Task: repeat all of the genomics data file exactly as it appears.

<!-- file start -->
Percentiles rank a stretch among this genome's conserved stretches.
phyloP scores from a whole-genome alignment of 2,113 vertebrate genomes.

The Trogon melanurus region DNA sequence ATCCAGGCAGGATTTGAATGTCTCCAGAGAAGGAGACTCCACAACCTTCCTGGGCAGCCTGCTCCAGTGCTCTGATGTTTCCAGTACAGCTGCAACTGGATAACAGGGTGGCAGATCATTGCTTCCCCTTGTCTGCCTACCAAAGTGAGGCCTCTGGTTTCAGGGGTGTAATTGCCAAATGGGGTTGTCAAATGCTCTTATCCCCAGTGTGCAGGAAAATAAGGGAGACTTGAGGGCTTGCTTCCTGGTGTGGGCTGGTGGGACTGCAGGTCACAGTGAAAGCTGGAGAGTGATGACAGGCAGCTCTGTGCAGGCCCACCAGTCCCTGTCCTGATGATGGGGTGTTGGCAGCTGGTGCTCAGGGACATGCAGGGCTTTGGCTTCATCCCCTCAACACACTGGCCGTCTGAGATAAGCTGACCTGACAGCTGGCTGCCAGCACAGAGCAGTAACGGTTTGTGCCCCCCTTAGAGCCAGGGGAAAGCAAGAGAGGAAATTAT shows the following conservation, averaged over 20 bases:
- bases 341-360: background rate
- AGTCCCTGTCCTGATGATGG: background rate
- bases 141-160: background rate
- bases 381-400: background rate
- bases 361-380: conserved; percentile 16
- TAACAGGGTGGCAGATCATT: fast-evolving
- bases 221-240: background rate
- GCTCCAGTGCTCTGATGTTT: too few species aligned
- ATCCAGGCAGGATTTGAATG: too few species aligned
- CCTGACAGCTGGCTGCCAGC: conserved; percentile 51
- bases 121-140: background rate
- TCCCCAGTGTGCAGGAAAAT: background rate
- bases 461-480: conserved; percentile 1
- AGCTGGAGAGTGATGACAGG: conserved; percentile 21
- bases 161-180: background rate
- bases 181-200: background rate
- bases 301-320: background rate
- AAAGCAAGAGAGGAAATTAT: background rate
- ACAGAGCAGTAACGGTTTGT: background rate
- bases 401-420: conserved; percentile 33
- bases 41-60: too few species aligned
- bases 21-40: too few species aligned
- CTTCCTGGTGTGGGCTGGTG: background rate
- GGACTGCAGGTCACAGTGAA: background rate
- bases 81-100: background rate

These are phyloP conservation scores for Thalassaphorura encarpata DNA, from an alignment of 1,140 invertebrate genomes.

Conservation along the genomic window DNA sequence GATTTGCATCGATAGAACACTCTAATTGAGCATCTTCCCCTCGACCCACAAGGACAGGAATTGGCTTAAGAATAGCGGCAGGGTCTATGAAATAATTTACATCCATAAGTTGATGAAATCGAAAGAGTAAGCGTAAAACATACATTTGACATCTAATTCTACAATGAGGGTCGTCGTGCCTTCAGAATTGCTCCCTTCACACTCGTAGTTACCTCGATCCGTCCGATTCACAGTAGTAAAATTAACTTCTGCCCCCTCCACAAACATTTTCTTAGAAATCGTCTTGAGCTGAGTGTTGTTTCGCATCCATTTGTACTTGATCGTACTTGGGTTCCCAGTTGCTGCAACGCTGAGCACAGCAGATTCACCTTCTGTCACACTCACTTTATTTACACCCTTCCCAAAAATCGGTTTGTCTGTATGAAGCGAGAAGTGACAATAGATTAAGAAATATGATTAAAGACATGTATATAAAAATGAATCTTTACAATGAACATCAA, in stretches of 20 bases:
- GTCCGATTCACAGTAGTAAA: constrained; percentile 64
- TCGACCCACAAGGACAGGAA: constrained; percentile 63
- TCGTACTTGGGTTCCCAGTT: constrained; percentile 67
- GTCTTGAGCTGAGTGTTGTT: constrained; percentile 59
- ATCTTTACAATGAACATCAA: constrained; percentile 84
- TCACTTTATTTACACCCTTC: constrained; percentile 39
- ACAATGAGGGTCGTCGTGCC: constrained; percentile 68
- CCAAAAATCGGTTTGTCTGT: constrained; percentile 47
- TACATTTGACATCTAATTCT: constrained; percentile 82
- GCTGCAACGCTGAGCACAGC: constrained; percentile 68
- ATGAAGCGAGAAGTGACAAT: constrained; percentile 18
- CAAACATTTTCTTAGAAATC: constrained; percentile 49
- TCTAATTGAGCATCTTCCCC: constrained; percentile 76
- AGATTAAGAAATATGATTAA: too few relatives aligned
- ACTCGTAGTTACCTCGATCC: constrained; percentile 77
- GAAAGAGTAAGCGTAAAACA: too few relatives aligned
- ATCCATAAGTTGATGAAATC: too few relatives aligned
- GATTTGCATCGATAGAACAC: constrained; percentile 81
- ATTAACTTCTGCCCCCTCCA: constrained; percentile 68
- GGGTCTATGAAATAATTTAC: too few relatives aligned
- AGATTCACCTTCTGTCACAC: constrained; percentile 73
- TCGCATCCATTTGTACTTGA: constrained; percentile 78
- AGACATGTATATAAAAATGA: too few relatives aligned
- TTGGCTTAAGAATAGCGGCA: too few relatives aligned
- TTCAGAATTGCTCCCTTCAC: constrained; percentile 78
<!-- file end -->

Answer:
Percentiles rank a stretch among this genome's conserved stretches.
phyloP scores from a whole-genome alignment of 2,113 vertebrate genomes.

The Trogon melanurus region DNA sequence ATCCAGGCAGGATTTGAATGTCTCCAGAGAAGGAGACTCCACAACCTTCCTGGGCAGCCTGCTCCAGTGCTCTGATGTTTCCAGTACAGCTGCAACTGGATAACAGGGTGGCAGATCATTGCTTCCCCTTGTCTGCCTACCAAAGTGAGGCCTCTGGTTTCAGGGGTGTAATTGCCAAATGGGGTTGTCAAATGCTCTTATCCCCAGTGTGCAGGAAAATAAGGGAGACTTGAGGGCTTGCTTCCTGGTGTGGGCTGGTGGGACTGCAGGTCACAGTGAAAGCTGGAGAGTGATGACAGGCAGCTCTGTGCAGGCCCACCAGTCCCTGTCCTGATGATGGGGTGTTGGCAGCTGGTGCTCAGGGACATGCAGGGCTTTGGCTTCATCCCCTCAACACACTGGCCGTCTGAGATAAGCTGACCTGACAGCTGGCTGCCAGCACAGAGCAGTAACGGTTTGTGCCCCCCTTAGAGCCAGGGGAAAGCAAGAGAGGAAATTAT shows the following conservation, averaged over 20 bases:
- bases 341-360: background rate
- AGTCCCTGTCCTGATGATGG: background rate
- bases 141-160: background rate
- bases 381-400: background rate
- bases 361-380: conserved; percentile 16
- TAACAGGGTGGCAGATCATT: fast-evolving
- bases 221-240: background rate
- GCTCCAGTGCTCTGATGTTT: too few species aligned
- ATCCAGGCAGGATTTGAATG: too few species aligned
- CCTGACAGCTGGCTGCCAGC: conserved; percentile 51
- bases 121-140: background rate
- TCCCCAGTGTGCAGGAAAAT: background rate
- bases 461-480: conserved; percentile 1
- AGCTGGAGAGTGATGACAGG: conserved; percentile 21
- bases 161-180: background rate
- bases 181-200: background rate
- bases 301-320: background rate
- AAAGCAAGAGAGGAAATTAT: background rate
- ACAGAGCAGTAACGGTTTGT: background rate
- bases 401-420: conserved; percentile 33
- bases 41-60: too few species aligned
- bases 21-40: too few species aligned
- CTTCCTGGTGTGGGCTGGTG: background rate
- GGACTGCAGGTCACAGTGAA: background rate
- bases 81-100: background rate

These are phyloP conservation scores for Thalassaphorura encarpata DNA, from an alignment of 1,140 invertebrate genomes.

Conservation along the genomic window DNA sequence GATTTGCATCGATAGAACACTCTAATTGAGCATCTTCCCCTCGACCCACAAGGACAGGAATTGGCTTAAGAATAGCGGCAGGGTCTATGAAATAATTTACATCCATAAGTTGATGAAATCGAAAGAGTAAGCGTAAAACATACATTTGACATCTAATTCTACAATGAGGGTCGTCGTGCCTTCAGAATTGCTCCCTTCACACTCGTAGTTACCTCGATCCGTCCGATTCACAGTAGTAAAATTAACTTCTGCCCCCTCCACAAACATTTTCTTAGAAATCGTCTTGAGCTGAGTGTTGTTTCGCATCCATTTGTACTTGATCGTACTTGGGTTCCCAGTTGCTGCAACGCTGAGCACAGCAGATTCACCTTCTGTCACACTCACTTTATTTACACCCTTCCCAAAAATCGGTTTGTCTGTATGAAGCGAGAAGTGACAATAGATTAAGAAATATGATTAAAGACATGTATATAAAAATGAATCTTTACAATGAACATCAA, in stretches of 20 bases:
- GTCCGATTCACAGTAGTAAA: constrained; percentile 64
- TCGACCCACAAGGACAGGAA: constrained; percentile 63
- TCGTACTTGGGTTCCCAGTT: constrained; percentile 67
- GTCTTGAGCTGAGTGTTGTT: constrained; percentile 59
- ATCTTTACAATGAACATCAA: constrained; percentile 84
- TCACTTTATTTACACCCTTC: constrained; percentile 39
- ACAATGAGGGTCGTCGTGCC: constrained; percentile 68
- CCAAAAATCGGTTTGTCTGT: constrained; percentile 47
- TACATTTGACATCTAATTCT: constrained; percentile 82
- GCTGCAACGCTGAGCACAGC: constrained; percentile 68
- ATGAAGCGAGAAGTGACAAT: constrained; percentile 18
- CAAACATTTTCTTAGAAATC: constrained; percentile 49
- TCTAATTGAGCATCTTCCCC: constrained; percentile 76
- AGATTAAGAAATATGATTAA: too few relatives aligned
- ACTCGTAGTTACCTCGATCC: constrained; percentile 77
- GAAAGAGTAAGCGTAAAACA: too few relatives aligned
- ATCCATAAGTTGATGAAATC: too few relatives aligned
- GATTTGCATCGATAGAACAC: constrained; percentile 81
- ATTAACTTCTGCCCCCTCCA: constrained; percentile 68
- GGGTCTATGAAATAATTTAC: too few relatives aligned
- AGATTCACCTTCTGTCACAC: constrained; percentile 73
- TCGCATCCATTTGTACTTGA: constrained; percentile 78
- AGACATGTATATAAAAATGA: too few relatives aligned
- TTGGCTTAAGAATAGCGGCA: too few relatives aligned
- TTCAGAATTGCTCCCTTCAC: constrained; percentile 78